How satellite images of illegal mining can force action on the ground

Projects that monitor the extent of illegal mining and deforestation in the Amazon are now able to provide near-real time satellite images showing the scale of damage. Matthew Hall explores how these projects are able to instigate action on the ground and looks at the barriers that NGOs and researchers face in turning often shocking images into actual change.


even years ago, the United Nations Climate Summit endorsed the New York Declaration on Forests (NYDF) – a pledge to halve global deforestation by 2020 and end it entirely a decade later. Within five years of the UN endorsement, the list of national and sub-national governments, multinational companies, NGOs, and indigenous groups supporting the declaration had grown to over 200.

2020 came and went, and rather than halving since 2014, the rate of deforestation has increased. Ending global deforestation by 2030 looks impossible by current practices, and the NYDF’s own progress assessment says that hitting that goal will “require a paradigm shift” in how we value our forests.

The assessment identified the resource sectors as a rising risk to forests, with the pace of infrastructure development and resource extraction increasing across many tropical forest regions. Growing demand for mined commodities and fossil fuels is also putting pressure on these ecosystems.

A bird’s eye view

The proliferation of high-resolution satellite imagery has meant that the effects of deforestation can be viewed from above, with projects like The Amazon Conservation Association’s Monitoring of the Andean Amazon Project (MAAP) using near real-time imagery to flag potential areas where illegal mining or other activities is causing deforestation.

Mapping deforestation hotspots begins with data from Landsat, the joint program between the US Geological Survey and NASA.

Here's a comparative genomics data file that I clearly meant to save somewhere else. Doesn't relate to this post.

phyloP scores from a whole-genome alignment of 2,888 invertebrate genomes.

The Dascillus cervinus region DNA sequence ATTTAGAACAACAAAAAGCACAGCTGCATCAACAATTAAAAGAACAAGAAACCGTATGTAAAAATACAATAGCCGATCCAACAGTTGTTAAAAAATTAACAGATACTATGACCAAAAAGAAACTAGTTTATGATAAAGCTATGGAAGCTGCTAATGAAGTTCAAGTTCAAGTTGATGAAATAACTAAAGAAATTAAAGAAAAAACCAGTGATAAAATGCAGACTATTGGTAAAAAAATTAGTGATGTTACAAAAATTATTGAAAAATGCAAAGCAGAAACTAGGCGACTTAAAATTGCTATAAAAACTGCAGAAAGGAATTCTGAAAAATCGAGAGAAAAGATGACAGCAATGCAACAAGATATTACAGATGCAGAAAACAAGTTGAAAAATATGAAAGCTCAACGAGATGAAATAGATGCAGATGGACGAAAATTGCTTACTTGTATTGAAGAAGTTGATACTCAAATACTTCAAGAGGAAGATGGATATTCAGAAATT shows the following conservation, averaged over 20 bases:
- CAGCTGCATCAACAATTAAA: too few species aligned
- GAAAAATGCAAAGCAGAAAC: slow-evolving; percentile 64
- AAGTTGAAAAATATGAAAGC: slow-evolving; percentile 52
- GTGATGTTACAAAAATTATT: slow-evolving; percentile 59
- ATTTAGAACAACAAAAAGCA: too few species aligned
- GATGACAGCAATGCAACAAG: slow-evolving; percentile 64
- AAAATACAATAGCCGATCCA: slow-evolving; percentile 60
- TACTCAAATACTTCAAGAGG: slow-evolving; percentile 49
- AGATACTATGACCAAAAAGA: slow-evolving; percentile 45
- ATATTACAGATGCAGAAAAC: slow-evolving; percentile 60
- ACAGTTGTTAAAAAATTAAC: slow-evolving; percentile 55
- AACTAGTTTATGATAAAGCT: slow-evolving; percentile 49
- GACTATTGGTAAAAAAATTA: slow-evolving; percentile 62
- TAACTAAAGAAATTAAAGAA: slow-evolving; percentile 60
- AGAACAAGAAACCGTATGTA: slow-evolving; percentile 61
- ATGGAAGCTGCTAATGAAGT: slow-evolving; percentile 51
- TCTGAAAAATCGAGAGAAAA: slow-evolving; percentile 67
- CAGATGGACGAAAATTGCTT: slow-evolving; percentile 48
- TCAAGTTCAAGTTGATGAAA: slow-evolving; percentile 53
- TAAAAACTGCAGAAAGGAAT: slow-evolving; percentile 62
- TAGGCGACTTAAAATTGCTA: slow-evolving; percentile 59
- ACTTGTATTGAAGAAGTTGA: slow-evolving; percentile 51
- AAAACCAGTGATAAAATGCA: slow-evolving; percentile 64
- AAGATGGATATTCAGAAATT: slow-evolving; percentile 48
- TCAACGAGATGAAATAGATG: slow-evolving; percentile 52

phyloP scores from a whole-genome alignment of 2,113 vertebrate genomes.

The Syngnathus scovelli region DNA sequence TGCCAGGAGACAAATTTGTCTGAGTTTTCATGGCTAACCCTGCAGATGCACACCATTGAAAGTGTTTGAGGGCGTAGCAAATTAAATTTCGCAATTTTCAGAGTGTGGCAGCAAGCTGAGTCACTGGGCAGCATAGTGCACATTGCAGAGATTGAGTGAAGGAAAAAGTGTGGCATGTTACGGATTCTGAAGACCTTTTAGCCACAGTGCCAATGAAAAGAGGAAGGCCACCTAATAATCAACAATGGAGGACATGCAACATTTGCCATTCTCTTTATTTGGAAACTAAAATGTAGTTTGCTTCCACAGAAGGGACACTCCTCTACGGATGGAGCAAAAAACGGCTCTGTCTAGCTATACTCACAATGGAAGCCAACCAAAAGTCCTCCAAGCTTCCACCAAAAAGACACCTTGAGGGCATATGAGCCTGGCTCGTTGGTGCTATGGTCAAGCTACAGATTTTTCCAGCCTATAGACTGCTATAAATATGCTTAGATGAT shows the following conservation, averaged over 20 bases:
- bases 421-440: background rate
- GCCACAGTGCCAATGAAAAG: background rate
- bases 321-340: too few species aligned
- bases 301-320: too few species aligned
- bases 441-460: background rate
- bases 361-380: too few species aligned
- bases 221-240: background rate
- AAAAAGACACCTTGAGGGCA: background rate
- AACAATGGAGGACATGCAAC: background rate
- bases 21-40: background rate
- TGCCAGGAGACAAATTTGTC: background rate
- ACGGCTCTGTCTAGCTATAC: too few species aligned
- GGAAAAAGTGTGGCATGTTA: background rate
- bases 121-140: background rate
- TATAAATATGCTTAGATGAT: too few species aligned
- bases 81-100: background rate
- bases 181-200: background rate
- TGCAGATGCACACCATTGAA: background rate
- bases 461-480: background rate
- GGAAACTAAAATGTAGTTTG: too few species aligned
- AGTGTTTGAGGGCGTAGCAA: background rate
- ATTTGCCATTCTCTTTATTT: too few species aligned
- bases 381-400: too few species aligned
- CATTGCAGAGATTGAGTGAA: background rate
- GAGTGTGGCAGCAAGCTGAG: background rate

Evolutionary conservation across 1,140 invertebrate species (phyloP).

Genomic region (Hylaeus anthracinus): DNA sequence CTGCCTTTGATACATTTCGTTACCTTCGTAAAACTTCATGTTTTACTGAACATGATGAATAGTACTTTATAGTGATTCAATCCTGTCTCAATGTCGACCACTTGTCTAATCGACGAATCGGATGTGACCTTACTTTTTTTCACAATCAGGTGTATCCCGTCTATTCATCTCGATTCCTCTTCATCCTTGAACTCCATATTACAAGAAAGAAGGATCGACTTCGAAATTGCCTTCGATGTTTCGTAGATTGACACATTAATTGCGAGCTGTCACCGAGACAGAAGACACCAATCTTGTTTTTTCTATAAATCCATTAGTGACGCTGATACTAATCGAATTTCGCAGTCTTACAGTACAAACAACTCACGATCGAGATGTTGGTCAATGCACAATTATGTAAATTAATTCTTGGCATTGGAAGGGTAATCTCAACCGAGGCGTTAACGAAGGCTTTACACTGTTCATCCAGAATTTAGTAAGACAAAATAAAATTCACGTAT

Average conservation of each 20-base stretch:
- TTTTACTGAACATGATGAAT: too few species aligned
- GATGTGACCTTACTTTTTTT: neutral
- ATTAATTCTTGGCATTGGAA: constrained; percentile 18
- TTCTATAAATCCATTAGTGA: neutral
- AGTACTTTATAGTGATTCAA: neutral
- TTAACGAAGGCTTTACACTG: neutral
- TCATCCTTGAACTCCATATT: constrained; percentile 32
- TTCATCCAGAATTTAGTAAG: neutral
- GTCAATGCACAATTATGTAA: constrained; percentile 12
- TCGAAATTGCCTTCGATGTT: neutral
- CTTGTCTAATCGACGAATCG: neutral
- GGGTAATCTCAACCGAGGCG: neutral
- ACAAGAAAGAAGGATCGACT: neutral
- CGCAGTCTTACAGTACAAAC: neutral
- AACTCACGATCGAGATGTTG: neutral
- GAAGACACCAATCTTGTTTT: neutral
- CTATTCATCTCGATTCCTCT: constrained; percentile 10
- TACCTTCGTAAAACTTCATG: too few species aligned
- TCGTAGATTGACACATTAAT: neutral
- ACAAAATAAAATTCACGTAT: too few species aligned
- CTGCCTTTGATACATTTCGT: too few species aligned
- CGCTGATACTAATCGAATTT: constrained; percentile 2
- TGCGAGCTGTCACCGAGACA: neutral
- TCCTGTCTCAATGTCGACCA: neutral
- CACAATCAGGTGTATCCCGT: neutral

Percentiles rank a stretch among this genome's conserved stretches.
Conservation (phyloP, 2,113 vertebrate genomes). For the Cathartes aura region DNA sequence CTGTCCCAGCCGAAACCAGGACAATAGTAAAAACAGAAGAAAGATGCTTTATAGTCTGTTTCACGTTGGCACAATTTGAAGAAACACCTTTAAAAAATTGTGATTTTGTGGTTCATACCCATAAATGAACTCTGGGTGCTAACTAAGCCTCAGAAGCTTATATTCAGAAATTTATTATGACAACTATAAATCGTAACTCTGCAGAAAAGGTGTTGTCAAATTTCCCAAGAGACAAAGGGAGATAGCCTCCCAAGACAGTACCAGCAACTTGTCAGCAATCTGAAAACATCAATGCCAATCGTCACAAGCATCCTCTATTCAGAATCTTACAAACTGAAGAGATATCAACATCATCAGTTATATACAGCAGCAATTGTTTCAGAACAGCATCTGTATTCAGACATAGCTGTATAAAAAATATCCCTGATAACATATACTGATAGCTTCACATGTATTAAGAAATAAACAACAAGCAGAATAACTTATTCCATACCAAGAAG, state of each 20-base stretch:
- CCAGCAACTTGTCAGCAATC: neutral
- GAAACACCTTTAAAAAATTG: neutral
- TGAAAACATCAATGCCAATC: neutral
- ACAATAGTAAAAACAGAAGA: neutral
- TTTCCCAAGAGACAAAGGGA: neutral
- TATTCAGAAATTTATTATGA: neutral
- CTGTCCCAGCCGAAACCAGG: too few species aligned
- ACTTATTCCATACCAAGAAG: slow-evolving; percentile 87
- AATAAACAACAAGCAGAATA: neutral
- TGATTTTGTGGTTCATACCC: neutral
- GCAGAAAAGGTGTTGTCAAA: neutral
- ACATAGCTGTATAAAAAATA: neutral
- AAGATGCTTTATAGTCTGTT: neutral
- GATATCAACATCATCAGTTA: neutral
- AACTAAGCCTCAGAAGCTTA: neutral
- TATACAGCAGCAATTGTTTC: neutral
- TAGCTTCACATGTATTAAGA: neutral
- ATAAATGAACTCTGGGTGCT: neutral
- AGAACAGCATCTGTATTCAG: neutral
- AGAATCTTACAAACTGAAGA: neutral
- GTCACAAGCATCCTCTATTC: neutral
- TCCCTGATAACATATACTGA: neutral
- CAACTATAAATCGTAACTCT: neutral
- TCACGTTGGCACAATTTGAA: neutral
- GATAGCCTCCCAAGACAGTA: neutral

This data can show areas of possible concern, and from there the MAAP team can focus on a particular area using near real-time satellite imagery where changes on the ground can be seen day to day. A high-resolution satellite image can then be taken of the area and shared with local and national governments.

When we launched in 2015, illegal gold mining was literally tearing apart the southern Peruvian Amazon.

MAAP regularly releases images online chronicling the extent of ecological damage in the Amazon, as well as providing reports directly to governments.

“When we launched in 2015, illegal gold mining was literally tearing apart the southern Peruvian Amazon, just hundreds and then thousands of hectares of a primary forest that was just getting eaten away,” MAAP Director Matt Finer told Mining Technology recently.

MAAP’s work in the Peruvian Amazon has yielded positive results with documented improvement on the ground through Operation Mercury – the Peruvian Government’s crackdown on illegal gold mining in the southern Peruvian Amazon.

Operation Mercury was initially focussed on an area known as La Pampa, an epicentre of illegal mining. Subsequent analysis by MAAP revealed a 90% decrease in illegal gold mining deforestation in La Pampa resulting from Peru’s intervention.

Falling on deaf ears